Milton Avery Estate To Be Represented By Victoria Miro In Europe

Today, 7 March is Milton Avery’s 132 birthday. Avery was one of the most important homegrown modernist painters in America before modernism was widely accepted. The Avery Estate has just announced the artist’s European representation with London’s Victoria Miro Gallery an enterprise devoted to preserving and promoting the art and achievements of Avery. Victoria Miro will further promote the artist’s legacy through curated exhibitions at its London galleries, new publications, and international presentations.

Victoria Miro will present their first exhibition of Avery’s work in June 2017, the first exhibition of the artist’s work in London for ten years, along with a special presentation at Art Basel 2017. “It is a great honour to be working with the Milton Avery Estate,” remarked Victoria Miro. “Avery is a painter of singular vision and daring ambition, who achieved greatness not through grandeur but through quiet emotion and a profound sense of place. He is a perfect fit within our gallery programme and I am immensely grateful to Waqas Wajahat for championing the work and for this introduction and most importantly to March Avery Cavanaugh and Sean Avery Cavanaugh for entrusting us to further advance Milton Avery’s important legacy.”

 “I never have any rules to follow,” he stated in 1952, “I follow myself” – Milton Avery

March Avery Cavanaugh and Sean Avery Cavanaugh of the Milton Avery Estate, comment: “We are delighted that the Milton Avery Estate has found European representation with Victoria Miro. As a gallery with an international presence, a profound commitment to painting and a long history of supporting and promoting artists and artists’ estates, Victoria Miro is the perfect home for Milton Avery’s legacy. During his lifetime and since his death, Milton Avery and the Milton Avery Estate have had relationships with eminent galleries that include Valentine Dudensing, Galerie Durand-Ruel, Paul Rosenberg, Grace Borgenicht, André Emmerich and Leslie Waddington. We are excited to add Victoria Miro to that lineage and very much look forward to a close collaboration in organising innovative exhibitions that further Milton Avery’s important legacy throughout the world.”

Born in Altmar, New York, in 1885, Milton Avery moved with his family to Hartford, Connecticut in 1905. After studying at the Connecticut League of Art Students, he worked a succession of night jobs in order to paint during the daytime. Avery moved to New York in 1925 and in 1926 married Sally Michel, whose earnings as an illustrator enabled him to concentrate more fully on painting. His first exhibition in New York was in 1927, though it was not until 1935 that he had his first one-man exhibition, at the Valentine Gallery, New York. In 1944 his first solo museum exhibition opened at the Phillips Memorial Gallery, Washington, D.C. In 1952 he visited Europe for the first time, travelling to London, Paris and the French Riviera. A retrospective exhibition opened at the Whitney Museum of American Art, New York, in 1960; a second retrospective was held at the Whitney Museum of American Art in 1982. In 1962 Milton Avery: Painting 1930-1960 by Hilton Kramer, the first monograph on Avery, was published. Milton Avery died on 3 January 1965 in New York, aged 79.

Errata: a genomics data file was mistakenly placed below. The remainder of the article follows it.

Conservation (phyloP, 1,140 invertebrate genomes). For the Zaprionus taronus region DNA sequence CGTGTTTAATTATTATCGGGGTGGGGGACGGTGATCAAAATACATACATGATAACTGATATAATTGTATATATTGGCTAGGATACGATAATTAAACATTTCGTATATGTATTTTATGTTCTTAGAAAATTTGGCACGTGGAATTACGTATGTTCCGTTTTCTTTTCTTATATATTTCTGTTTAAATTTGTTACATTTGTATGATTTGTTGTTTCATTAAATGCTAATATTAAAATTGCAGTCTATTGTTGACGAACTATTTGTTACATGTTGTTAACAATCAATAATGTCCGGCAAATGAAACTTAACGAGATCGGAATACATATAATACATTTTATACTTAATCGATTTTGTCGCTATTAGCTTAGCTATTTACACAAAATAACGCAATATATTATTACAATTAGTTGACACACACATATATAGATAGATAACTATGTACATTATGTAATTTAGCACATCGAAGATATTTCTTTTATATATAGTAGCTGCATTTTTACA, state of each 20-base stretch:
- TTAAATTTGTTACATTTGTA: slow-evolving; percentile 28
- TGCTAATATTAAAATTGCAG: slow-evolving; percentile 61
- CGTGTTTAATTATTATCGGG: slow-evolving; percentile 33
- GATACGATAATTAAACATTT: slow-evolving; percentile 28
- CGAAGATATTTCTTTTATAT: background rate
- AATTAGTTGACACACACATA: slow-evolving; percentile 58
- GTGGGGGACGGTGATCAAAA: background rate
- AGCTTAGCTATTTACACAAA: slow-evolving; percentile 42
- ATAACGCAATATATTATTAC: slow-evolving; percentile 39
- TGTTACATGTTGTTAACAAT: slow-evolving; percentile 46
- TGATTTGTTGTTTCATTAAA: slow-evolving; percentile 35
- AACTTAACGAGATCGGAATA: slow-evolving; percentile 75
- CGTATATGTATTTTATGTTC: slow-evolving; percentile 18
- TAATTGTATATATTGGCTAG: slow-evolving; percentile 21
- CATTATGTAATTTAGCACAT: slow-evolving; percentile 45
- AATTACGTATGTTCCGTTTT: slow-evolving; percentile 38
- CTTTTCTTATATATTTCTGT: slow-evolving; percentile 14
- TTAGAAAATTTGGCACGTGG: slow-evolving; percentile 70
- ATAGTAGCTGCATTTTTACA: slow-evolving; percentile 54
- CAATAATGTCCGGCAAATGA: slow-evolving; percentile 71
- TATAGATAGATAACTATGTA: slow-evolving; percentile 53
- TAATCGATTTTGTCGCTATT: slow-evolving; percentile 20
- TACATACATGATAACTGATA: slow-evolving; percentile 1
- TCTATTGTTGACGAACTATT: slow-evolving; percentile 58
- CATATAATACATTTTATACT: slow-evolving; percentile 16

Milton Avery Monograph By Hilton Kramer
Milton Avery Monograph By Robert Hobbs with intro by Hilton Kramer

Avery pursued an independent and steadfast course throughout his career. Always drawing imagery from the world around him, in particular the landscapes and people he loved, his art is as intimate and accessible as it is towering in its ambition and achievement. With his focus on simplified forms and use of colour as a primary means of expression, in the 1930s he profoundly influenced and won the devotion of fellow artists including future abstract expressionists Mark Rothko, Adolph Gottlieb and Barnett Newman. Rothko in particular admired the “gripping lyricism” of Avery’s work. However, while seeking to express an idea in its simplest form, Avery never sought pure abstraction for himself. Above all, he is an artist who resists categorisation. “I never have any rules to follow,” he stated in 1952, “I follow myself.”

Avery’s work is represented in museums and private collections worldwide, including: Albright-Knox Art Gallery, Buffalo, NY; Art Institute of Chicago, IL; Hirshhorn Museum and Sculpture Garden, Washington, DC; Los Angeles County Museum of Art, CA; Metropolitan Museum of Art, NY; Museum of Fine Arts, Boston, MA; Museum of Modern Art, NY; National Gallery of Art, Washington, DC; National Gallery of Australia, Canberra; Philadelphia Museum of Art, PA; The Phillips Collection, Washington, DC; San Francisco Museum of Modern Art, CA; Smithsonian American Art Museum, Washington, DC; Tate, London; Thyssen-Bornemisza Museum of Art, Madrid, Spain; Walker Art Center, Minneapolis, MN; Whitney Museum of American Art, NY; Yale University Art Gallery, New Haven CT.